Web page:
log into the add-in with Dataverse credentials

Regardless of whether you download a file with the connection or start from scratch, you need to be signed into the add-in with the correct credentials of your Dataverse environment.

By default, you’ll be signed into the add-in with the same AAD credentials that you’re using for Excel. For many, this will be the correct credential set. However, if you need a higher level of access than your normal user account (like a service account), or maybe you’re working cross-tenant (say with a trial environment), you first need to sign out of the add-in and then sign back in to prevent error messages.

  1. Click on the person icon in the add-in ribbon and select “Sign Out”.
  2. Follow the add-in prompts to sign in again with the credentials you want to use.

edit data in Excel with pre-made connection

  1. In the Maker portal, navigate to Data > Tables and select your table.
  2. Click the Data dropdown and select Edit data in Excel.
  3. Open the Excel file from your downloads.
  4. Enable editing.

If you are signed in to the correct environment with the right level of access, the add-in will open in the right-hand pane and refresh the data automatically. If not, follow the steps above to sign into the correct user account.

create a new connection

While downloading a pre-made connection is perfectly fine, you should definitely learn how to create your own connection and data file from scratch. This will save you effort each time you want to manage the data, and give you finer control over the columns displayed.

  1. Click Add connection.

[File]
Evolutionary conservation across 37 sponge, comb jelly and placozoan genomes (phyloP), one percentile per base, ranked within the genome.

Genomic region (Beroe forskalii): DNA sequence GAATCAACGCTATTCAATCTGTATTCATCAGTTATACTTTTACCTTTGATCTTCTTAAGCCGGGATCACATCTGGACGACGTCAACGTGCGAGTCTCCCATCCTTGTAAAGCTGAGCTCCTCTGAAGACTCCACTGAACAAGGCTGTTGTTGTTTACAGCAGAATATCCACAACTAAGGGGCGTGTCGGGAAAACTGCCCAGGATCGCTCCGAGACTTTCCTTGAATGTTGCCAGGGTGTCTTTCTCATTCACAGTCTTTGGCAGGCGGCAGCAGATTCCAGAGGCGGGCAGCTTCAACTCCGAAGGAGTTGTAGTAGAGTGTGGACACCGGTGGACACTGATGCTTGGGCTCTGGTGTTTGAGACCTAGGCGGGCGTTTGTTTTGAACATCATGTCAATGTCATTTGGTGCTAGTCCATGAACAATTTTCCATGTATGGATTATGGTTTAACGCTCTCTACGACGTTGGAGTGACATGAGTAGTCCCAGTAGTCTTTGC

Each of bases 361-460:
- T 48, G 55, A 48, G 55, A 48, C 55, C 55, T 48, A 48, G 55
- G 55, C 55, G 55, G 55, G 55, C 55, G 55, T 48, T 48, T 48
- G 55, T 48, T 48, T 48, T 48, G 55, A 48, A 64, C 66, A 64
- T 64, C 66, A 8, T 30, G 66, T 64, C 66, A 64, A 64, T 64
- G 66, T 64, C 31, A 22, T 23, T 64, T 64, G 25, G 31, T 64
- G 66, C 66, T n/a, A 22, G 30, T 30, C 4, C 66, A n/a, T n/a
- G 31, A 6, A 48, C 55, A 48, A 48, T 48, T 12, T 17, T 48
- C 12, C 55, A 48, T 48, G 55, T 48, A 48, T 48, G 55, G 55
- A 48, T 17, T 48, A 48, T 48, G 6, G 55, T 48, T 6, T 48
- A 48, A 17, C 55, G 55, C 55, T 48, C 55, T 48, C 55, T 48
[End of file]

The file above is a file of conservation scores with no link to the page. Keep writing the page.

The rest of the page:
2. Click the Connection magnifying glass to auto-discover environments.
    • ❗ Auto-discover has not worked for me and throws an error message. I’m not sure if this is because I’m using trial environments or if there’s an issue with the add-in.
  3. If auto-discover does not work, change the CDS Endpoint from “Production” to “Direct Connect”.
  4. Enter your base Dataverse URL into the Connection field (“https:// [yourorgname] .crm.dynamics.com”).
  5. Click OK and then click through any app reload warning prompts which appear.

Now you are authenticated to your Dataverse environment through the add-in! The next step is to design your table.

design your data table

The add-in Designer allows you to connect a Dataverse table and control the fields. For this example, I’ll just use Dataverse Accounts, but you can use this add-in for pretty much any table. Including Portal Management tables.

The add-in will respect database-level restrictions, and there are a few field indicators to help remind you which data you can and cannot affect via the connector tool. Here are a few examples.

field options in the Designer
  • The key 🔑 icon indicates the primary key field (accountid).
    • You need to add this one in order to publish changes back to Dataverse.
  • The red pencil ✏ icon (as seen on accountid and _createdby_value) indicate a read-only field.
    • You can add these to your view, but any changes you attempt to make will be discarded when publishing.
  • The star ✳ icon indicates required fields (name).